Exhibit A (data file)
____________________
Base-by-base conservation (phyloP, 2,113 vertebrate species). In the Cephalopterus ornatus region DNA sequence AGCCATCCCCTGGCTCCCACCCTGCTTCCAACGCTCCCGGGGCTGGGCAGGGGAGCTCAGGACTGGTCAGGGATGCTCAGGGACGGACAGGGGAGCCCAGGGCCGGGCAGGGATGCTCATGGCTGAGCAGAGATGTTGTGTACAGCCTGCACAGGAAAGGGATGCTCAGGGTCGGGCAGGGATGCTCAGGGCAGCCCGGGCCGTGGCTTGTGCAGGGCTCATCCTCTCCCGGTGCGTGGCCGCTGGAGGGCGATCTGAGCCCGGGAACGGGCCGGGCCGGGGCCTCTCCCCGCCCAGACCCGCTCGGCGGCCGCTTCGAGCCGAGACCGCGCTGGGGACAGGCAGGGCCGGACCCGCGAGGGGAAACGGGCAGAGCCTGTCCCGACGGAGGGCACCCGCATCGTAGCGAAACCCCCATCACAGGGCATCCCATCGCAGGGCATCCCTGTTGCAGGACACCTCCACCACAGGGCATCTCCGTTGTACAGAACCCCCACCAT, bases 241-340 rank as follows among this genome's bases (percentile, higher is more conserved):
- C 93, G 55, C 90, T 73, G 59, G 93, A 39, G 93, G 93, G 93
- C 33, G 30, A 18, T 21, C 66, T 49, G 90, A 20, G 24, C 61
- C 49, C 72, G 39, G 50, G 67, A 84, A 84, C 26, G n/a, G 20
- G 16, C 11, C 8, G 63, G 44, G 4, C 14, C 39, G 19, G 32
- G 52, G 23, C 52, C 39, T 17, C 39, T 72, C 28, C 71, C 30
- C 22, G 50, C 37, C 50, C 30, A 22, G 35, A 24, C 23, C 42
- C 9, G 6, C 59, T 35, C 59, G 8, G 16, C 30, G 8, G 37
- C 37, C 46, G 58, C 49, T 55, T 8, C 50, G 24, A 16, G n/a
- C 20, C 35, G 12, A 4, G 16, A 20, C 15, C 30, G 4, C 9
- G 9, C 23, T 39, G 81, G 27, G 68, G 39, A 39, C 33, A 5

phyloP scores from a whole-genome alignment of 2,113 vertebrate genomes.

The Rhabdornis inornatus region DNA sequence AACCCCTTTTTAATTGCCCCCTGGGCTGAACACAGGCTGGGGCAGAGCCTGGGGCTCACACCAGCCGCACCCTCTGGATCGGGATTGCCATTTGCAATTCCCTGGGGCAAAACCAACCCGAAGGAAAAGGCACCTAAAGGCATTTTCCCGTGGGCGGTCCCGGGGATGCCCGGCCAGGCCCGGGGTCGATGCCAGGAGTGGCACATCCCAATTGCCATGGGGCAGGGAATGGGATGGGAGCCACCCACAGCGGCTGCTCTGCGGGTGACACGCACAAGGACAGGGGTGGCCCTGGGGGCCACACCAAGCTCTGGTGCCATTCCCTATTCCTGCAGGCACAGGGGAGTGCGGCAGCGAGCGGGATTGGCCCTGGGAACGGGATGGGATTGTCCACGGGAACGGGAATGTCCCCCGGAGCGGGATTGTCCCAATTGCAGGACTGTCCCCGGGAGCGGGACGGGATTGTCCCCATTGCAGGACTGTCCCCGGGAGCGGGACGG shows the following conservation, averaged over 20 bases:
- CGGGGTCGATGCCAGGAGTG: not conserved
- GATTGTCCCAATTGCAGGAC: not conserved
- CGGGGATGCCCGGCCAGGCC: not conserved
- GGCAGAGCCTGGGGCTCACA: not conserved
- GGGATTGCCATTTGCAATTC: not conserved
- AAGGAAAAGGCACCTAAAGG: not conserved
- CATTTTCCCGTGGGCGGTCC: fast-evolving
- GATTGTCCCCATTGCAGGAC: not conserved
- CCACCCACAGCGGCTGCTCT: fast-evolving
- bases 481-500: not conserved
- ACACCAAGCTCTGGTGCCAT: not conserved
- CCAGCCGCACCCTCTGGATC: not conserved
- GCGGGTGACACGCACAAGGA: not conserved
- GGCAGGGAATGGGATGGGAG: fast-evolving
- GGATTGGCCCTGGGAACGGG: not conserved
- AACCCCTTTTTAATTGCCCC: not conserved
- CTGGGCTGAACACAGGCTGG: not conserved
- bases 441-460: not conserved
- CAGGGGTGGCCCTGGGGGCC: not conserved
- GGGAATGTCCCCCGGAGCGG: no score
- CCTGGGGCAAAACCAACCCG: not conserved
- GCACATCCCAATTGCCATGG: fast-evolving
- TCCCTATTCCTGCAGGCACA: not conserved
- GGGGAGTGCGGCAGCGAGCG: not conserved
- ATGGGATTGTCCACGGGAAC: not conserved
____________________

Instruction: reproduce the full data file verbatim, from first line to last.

Base-by-base conservation (phyloP, 2,113 vertebrate species). In the Cephalopterus ornatus region DNA sequence AGCCATCCCCTGGCTCCCACCCTGCTTCCAACGCTCCCGGGGCTGGGCAGGGGAGCTCAGGACTGGTCAGGGATGCTCAGGGACGGACAGGGGAGCCCAGGGCCGGGCAGGGATGCTCATGGCTGAGCAGAGATGTTGTGTACAGCCTGCACAGGAAAGGGATGCTCAGGGTCGGGCAGGGATGCTCAGGGCAGCCCGGGCCGTGGCTTGTGCAGGGCTCATCCTCTCCCGGTGCGTGGCCGCTGGAGGGCGATCTGAGCCCGGGAACGGGCCGGGCCGGGGCCTCTCCCCGCCCAGACCCGCTCGGCGGCCGCTTCGAGCCGAGACCGCGCTGGGGACAGGCAGGGCCGGACCCGCGAGGGGAAACGGGCAGAGCCTGTCCCGACGGAGGGCACCCGCATCGTAGCGAAACCCCCATCACAGGGCATCCCATCGCAGGGCATCCCTGTTGCAGGACACCTCCACCACAGGGCATCTCCGTTGTACAGAACCCCCACCAT, bases 241-340 rank as follows among this genome's bases (percentile, higher is more conserved):
- C 93, G 55, C 90, T 73, G 59, G 93, A 39, G 93, G 93, G 93
- C 33, G 30, A 18, T 21, C 66, T 49, G 90, A 20, G 24, C 61
- C 49, C 72, G 39, G 50, G 67, A 84, A 84, C 26, G n/a, G 20
- G 16, C 11, C 8, G 63, G 44, G 4, C 14, C 39, G 19, G 32
- G 52, G 23, C 52, C 39, T 17, C 39, T 72, C 28, C 71, C 30
- C 22, G 50, C 37, C 50, C 30, A 22, G 35, A 24, C 23, C 42
- C 9, G 6, C 59, T 35, C 59, G 8, G 16, C 30, G 8, G 37
- C 37, C 46, G 58, C 49, T 55, T 8, C 50, G 24, A 16, G n/a
- C 20, C 35, G 12, A 4, G 16, A 20, C 15, C 30, G 4, C 9
- G 9, C 23, T 39, G 81, G 27, G 68, G 39, A 39, C 33, A 5

phyloP scores from a whole-genome alignment of 2,113 vertebrate genomes.

The Rhabdornis inornatus region DNA sequence AACCCCTTTTTAATTGCCCCCTGGGCTGAACACAGGCTGGGGCAGAGCCTGGGGCTCACACCAGCCGCACCCTCTGGATCGGGATTGCCATTTGCAATTCCCTGGGGCAAAACCAACCCGAAGGAAAAGGCACCTAAAGGCATTTTCCCGTGGGCGGTCCCGGGGATGCCCGGCCAGGCCCGGGGTCGATGCCAGGAGTGGCACATCCCAATTGCCATGGGGCAGGGAATGGGATGGGAGCCACCCACAGCGGCTGCTCTGCGGGTGACACGCACAAGGACAGGGGTGGCCCTGGGGGCCACACCAAGCTCTGGTGCCATTCCCTATTCCTGCAGGCACAGGGGAGTGCGGCAGCGAGCGGGATTGGCCCTGGGAACGGGATGGGATTGTCCACGGGAACGGGAATGTCCCCCGGAGCGGGATTGTCCCAATTGCAGGACTGTCCCCGGGAGCGGGACGGGATTGTCCCCATTGCAGGACTGTCCCCGGGAGCGGGACGG shows the following conservation, averaged over 20 bases:
- CGGGGTCGATGCCAGGAGTG: not conserved
- GATTGTCCCAATTGCAGGAC: not conserved
- CGGGGATGCCCGGCCAGGCC: not conserved
- GGCAGAGCCTGGGGCTCACA: not conserved
- GGGATTGCCATTTGCAATTC: not conserved
- AAGGAAAAGGCACCTAAAGG: not conserved
- CATTTTCCCGTGGGCGGTCC: fast-evolving
- GATTGTCCCCATTGCAGGAC: not conserved
- CCACCCACAGCGGCTGCTCT: fast-evolving
- bases 481-500: not conserved
- ACACCAAGCTCTGGTGCCAT: not conserved
- CCAGCCGCACCCTCTGGATC: not conserved
- GCGGGTGACACGCACAAGGA: not conserved
- GGCAGGGAATGGGATGGGAG: fast-evolving
- GGATTGGCCCTGGGAACGGG: not conserved
- AACCCCTTTTTAATTGCCCC: not conserved
- CTGGGCTGAACACAGGCTGG: not conserved
- bases 441-460: not conserved
- CAGGGGTGGCCCTGGGGGCC: not conserved
- GGGAATGTCCCCCGGAGCGG: no score
- CCTGGGGCAAAACCAACCCG: not conserved
- GCACATCCCAATTGCCATGG: fast-evolving
- TCCCTATTCCTGCAGGCACA: not conserved
- GGGGAGTGCGGCAGCGAGCG: not conserved
- ATGGGATTGTCCACGGGAAC: not conserved